2.7 *Summary*. Before we turn to the consideration of statistical laws, a summary would seem to be in order.

After noting the similarities between mathematical and empirical insights (1.1) and the difference between them (1.2), we raised the question of the origin and nature of the clues, hints, suggestions that lead up to insight.

As a clue for insight into clues we took the solution of a simple algebraic problem (2.1) and proceeded by generalize.

What is to be known, when the insight occurs, is anticipated by the mere fact of inquiry and is named the `nature of ...,' the `such as to ...,' the `sort of thing that ...'

But similars are similarly understood. Hence, the `nature of ...' may be specified by means of a classification based on sensible similarity; and when insight occurs, this preliminary classification will yield place to a systematic account that speaks of things, not in terms of their relations to our senses, but in terms of their relations to one another. Thus, the `nature of ...' is replaced by the more precise anticipation of an unspecified correlation to be specified, of an indeterminate function to be determined (2.3).

Now functions can be determined, not only by the empirical process of reaching formulae that all known measurements satisfy, but also by appealing to quite general considerations and arguing from them to differential equations which restrict the group of possibly relevant functions. Quite obviously, both procedures can be combined and commonly are combined to obtain a scissors-like action that approaches a solution both from above and below (2.4).

Further, when differences form a non-countable infinite set, as is the case with place and time, there cannot be a distinct explanation for each element of difference. Hence constant velocity has to be regarded as residual and, in fact, it is so regarded in Newton's first law of motion. More generaly, the mathematical expression of principles and laws has to be invariant under transformations between inertial systems in accordance with the postulate of Special Relativity (2.5).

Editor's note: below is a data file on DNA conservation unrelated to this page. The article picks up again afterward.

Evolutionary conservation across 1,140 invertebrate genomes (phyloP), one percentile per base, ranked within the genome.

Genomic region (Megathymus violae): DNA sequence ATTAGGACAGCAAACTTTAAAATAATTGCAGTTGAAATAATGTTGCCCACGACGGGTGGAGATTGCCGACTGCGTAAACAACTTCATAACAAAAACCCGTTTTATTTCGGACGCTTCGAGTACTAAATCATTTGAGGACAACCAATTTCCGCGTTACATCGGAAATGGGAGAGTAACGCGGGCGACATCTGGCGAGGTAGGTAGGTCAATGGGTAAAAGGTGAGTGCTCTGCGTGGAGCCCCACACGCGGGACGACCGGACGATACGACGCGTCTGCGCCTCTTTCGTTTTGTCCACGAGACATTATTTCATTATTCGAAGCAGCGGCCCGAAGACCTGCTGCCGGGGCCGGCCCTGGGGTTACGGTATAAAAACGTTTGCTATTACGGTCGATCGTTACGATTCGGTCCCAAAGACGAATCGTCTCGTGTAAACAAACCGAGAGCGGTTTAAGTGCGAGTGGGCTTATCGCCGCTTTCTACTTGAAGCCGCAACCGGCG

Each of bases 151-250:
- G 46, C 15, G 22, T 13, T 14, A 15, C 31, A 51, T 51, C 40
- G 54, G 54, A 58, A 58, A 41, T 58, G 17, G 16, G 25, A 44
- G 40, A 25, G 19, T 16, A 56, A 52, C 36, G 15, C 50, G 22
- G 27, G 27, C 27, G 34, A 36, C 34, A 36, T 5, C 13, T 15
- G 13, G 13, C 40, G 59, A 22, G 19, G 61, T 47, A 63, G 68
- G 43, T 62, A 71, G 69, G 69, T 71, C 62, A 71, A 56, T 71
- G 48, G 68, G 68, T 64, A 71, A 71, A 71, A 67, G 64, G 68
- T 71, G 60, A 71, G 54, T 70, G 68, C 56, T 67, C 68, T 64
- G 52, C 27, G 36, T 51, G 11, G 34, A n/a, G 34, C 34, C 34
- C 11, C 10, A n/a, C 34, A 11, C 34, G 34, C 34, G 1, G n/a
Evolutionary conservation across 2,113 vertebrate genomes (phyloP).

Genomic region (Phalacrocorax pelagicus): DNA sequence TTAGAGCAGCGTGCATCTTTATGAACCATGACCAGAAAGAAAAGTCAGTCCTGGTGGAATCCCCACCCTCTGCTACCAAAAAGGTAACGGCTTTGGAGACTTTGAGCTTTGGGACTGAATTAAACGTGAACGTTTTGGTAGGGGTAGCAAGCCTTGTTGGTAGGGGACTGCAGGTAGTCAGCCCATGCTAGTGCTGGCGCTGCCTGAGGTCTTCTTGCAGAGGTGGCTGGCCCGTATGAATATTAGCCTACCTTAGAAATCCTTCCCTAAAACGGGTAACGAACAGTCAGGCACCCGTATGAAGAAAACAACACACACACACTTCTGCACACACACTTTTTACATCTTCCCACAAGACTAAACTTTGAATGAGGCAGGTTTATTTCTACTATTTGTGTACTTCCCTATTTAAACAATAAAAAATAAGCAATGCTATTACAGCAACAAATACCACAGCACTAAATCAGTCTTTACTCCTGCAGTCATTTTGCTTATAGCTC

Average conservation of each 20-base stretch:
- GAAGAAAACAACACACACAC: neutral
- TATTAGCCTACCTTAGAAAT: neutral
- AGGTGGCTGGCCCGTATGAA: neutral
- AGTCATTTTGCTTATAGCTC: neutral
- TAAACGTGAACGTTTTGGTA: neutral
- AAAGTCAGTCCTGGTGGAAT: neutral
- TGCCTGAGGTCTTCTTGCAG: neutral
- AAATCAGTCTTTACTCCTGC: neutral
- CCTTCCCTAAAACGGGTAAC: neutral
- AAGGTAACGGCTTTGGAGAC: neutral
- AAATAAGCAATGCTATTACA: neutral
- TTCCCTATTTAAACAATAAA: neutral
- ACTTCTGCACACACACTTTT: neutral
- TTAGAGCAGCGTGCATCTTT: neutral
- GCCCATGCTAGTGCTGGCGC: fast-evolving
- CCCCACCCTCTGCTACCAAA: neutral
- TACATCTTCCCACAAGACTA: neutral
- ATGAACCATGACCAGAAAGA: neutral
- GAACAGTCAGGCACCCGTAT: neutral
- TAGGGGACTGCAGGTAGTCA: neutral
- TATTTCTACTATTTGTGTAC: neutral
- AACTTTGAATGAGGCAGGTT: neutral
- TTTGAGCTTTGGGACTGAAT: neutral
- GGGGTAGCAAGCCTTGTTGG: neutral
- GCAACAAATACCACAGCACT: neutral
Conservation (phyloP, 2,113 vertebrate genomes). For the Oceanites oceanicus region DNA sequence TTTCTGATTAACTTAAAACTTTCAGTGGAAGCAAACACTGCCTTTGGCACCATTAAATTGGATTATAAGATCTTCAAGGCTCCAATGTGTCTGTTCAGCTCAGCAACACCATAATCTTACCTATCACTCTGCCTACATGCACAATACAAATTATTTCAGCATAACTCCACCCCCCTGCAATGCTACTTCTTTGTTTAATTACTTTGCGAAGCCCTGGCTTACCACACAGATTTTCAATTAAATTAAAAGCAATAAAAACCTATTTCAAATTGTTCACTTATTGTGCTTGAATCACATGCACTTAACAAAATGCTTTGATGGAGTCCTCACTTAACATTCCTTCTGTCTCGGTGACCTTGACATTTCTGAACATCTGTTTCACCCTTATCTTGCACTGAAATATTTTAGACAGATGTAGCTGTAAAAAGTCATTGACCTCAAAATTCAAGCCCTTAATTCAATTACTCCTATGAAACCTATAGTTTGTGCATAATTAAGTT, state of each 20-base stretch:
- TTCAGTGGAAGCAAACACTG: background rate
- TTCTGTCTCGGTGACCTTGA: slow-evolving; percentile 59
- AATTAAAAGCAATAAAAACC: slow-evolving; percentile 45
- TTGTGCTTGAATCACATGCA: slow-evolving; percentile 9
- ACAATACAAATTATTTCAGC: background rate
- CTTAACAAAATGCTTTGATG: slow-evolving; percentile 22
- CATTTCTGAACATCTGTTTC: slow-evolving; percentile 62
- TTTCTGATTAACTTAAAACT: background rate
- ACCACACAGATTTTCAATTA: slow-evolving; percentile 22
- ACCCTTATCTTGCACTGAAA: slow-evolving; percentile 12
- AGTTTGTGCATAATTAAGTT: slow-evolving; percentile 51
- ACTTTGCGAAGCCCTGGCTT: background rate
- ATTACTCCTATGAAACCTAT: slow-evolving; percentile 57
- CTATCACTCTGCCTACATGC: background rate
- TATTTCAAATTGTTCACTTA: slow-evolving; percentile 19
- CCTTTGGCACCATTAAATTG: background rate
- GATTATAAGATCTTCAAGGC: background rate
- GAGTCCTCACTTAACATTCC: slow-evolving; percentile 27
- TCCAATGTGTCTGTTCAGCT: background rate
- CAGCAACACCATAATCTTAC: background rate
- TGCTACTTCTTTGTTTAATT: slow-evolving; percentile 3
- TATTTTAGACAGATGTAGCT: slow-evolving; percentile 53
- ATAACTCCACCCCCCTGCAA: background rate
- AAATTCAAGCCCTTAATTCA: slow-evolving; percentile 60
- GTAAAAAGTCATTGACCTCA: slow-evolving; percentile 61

Indeed, inasmuch as principles and laws express the relations of things to one another and omit all reference to the relations of things to observers, it follows that the mathematical expression of principles and laws must be invariant in symbolic form under continuous transformations (2.6).

Finally, one may add that these considerations supply only an abstract scheme. In concrete inquiry they are employed not singly but together. As a science develops, all that already is known serves to render more determinate and precise the general heuristic anticipations that have been outlined.

3 *Statistical Heuristic Structure*. The fact of inquiry is an anticipation of something to be known by understanding. Hitherto only one type of such anticipation has been considered, namely, the anticipation of a correlation, a function, a law, a system. The investigator measures, plots his results upon a graph, and expects to find a smooth curve or formula that will be satisfied, not only by the measurements he has made, but also by all the relevant measurements that he or anyone else ever will make.